In “From Domestic Craft to Contemporary Arts:  Needlework and Belonging in Two Generations of Italian Australian Artists,” Ilaria Vanni argues that immigration belongs to the category of crisi della presenza (crisis of presence), developed by the Italian anthropologist Ernesto De Martino (1908-1965) to describe the experience of cultural apocalypses, because migration effectively marks the end of a known world.  She reads biancheria as narratives of migration and symbols of transnational lives that record the continuum of experiences across space and between people, primarily women.  Particularly efficacious is her classification of domestic crafts as a conduit from being disconnected/without a village (spaesamento/essere spaesato) to belonging/having a home (appaesamento/sentirsi a casa).

The artistry that left a legacy is evident in prose and verse throughout Embroidered Stories.  Our attention is drawn to the finest details of domestic needlework, such as technique, gesture, stitch, pattern, color, and even the feel of “light, cool” Italian linens, “soft gray yarn,” “polyesters that refuse ironing,” and heavy wool knits, whether the dressmaker labored in a “basement of a suburban house” or the floor of a factory in New York’s garment industry.[5]  While the focus of the book is the domestic space, the industrialized setting where immigrant women could earn income, frequently using their homes as extensions of the factory, is not forgotten.  Lisa Venditelli’s installation “Backbone/Colonna Vertebrale” threads antique wooden spools on aluminum rods to depict the crooked backbones of thousands of women bent over their work, enduring the hazards of unsafe conditions to produce quality needlework in U.S. mills that emphasized instead “fast, cheap, and high-volume product.”[6]

In their essays, Jennifer Guglielmo and Bettina Favero provide historical detail about the period of industrialization that thrust many southern Italian women into manufacturing in early 20th century United States and post-World War II Argentina, respectively.  Between 1900 and 1910, textiles, an industry dominated by women, was among Italy’s chief exports.  The rise of factory-made textiles compelled women to take up sewing in order to secure wage-earning positions that subsequently led them to develop new kinds of relationships among themselves and with their employers.  While labor migration allowed women to contribute to the family income and navigate new social worlds, it simultaneously subjected them to exploitation and jeopardized their health, leaving Guglielmo to pose a question that resonates even today:  “economic development at what cost?”[7]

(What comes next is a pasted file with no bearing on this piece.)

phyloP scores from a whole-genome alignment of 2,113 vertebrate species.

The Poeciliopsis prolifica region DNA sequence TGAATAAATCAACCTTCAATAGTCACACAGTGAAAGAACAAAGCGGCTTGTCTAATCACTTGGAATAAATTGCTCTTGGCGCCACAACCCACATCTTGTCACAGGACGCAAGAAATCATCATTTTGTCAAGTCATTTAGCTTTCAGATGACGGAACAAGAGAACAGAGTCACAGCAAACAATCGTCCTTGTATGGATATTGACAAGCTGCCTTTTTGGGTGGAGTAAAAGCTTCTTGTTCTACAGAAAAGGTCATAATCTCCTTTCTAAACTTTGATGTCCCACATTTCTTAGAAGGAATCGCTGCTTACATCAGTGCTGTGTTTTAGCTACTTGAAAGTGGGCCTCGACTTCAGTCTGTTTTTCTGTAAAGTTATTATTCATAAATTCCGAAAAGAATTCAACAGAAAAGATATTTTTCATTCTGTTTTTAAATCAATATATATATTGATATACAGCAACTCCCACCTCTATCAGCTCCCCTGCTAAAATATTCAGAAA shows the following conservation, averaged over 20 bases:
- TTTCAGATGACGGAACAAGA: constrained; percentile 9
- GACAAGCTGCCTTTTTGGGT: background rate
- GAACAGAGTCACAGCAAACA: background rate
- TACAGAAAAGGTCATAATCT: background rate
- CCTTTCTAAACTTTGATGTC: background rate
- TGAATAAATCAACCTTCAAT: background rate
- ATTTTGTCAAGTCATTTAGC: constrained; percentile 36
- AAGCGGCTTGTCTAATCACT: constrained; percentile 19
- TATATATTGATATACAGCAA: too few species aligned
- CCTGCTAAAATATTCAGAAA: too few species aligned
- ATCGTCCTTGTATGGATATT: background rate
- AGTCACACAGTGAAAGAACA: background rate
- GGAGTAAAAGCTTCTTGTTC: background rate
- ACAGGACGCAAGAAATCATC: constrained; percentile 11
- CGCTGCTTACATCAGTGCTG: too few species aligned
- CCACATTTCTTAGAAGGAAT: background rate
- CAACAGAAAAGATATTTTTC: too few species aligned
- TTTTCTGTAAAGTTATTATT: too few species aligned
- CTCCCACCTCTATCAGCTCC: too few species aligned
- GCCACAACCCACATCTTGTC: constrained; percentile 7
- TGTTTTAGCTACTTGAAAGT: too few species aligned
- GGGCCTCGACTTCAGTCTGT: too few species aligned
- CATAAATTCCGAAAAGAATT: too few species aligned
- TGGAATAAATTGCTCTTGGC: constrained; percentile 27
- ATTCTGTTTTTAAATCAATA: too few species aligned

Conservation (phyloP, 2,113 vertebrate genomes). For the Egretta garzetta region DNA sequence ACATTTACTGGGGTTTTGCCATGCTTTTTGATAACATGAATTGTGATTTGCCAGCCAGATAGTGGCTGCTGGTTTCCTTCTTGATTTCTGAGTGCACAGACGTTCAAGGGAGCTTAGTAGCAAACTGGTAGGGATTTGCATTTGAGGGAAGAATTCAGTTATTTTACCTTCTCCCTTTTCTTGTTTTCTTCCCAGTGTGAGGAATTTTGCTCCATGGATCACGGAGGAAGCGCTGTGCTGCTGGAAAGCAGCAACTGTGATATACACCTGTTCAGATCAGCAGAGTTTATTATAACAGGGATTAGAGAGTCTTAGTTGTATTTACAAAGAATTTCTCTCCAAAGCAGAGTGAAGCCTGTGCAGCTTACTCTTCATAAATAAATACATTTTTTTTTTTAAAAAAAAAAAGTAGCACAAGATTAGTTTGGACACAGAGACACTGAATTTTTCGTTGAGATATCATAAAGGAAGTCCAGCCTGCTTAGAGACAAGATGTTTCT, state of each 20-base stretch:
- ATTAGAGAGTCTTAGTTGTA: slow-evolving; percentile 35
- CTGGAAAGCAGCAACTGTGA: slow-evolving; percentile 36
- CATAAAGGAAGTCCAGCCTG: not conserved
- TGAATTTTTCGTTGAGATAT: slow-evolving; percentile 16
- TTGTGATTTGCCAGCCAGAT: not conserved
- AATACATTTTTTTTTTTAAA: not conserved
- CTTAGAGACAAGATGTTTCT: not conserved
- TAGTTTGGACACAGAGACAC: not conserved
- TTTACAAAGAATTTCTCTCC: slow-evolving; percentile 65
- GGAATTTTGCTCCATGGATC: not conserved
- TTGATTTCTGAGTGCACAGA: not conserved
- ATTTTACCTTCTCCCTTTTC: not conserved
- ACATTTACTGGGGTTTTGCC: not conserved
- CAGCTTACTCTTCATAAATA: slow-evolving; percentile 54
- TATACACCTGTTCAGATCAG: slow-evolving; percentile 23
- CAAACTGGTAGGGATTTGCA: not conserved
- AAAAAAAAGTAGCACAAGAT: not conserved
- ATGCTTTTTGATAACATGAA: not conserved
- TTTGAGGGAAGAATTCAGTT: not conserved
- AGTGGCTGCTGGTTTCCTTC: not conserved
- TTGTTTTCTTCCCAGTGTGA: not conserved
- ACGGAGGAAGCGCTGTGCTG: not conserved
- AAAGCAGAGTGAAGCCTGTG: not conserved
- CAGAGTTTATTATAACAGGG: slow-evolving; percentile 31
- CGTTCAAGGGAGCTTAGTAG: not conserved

Paola Corso’s two poems, one in “Factory Girls” and the second in “Environmental Sites,” depict the fire at the Triangle Shirtwaist Factory to map an Italian diasporic topography, connecting the falling embers from the New York factory to the spread of Vesuvius’ molten lava toward the native village of one doomed factory worker who jumps to her death, leaving “the way she came.”[8]  Loss and death, in fact, haunt the pages of the collection, even as they are balanced by the words that give voice to ghosts and the objects that throw light upon shadow.  In “White Shadows” (2), Elisa D’Arrigo notes that “attempting to conjure a physical object from a mental image is an elusive process due to the fugitive, constantly shifting nature of memory.”[9]  Likewise, writing and storytelling are tricky matters when endeavoring to capture an immigrant history that lives primarily in domestic objects.  For many of the authors in Embroidered Stories, a critical understanding of the art created by their foremothers can be teased out by first putting hand to fabric, fingers to needles. Only then can pen touch paper to birth a modern trousseau, a treasure of written words that testify to the historical, artistic, cultural and personal importance of Italian women’s needlework.

Reviewed by Gina M. Miele, Department of Spanish/Italian, Montclair State University

Embroidered Stories: Interpreting Women’s Domestic Needlework from the Italian Diaspora
Co-edited by Edvige Giunta and Joseph Sciorra
University Press of Mississippi
Hardcover / 394 pages / 2014
ISBN: 978-1628460131

[1] Giunta, Edvige and Joseph Sciorra, eds., Embroidered Stories:  Interpreting Women’s Domestic Needlework from the Italian Diaspora (Jackson:  University of Mississippi Press, 2014), 279-280.

[2] Ibid., 29-30.

[3] Ibid., 30.

[4] Ibid., 36.

[5] Ibid., 136, 141.

[6] Ibid., 168.

[7] Ibid., 185.

[8] Ibid., 243.

[9] Ibid., 341.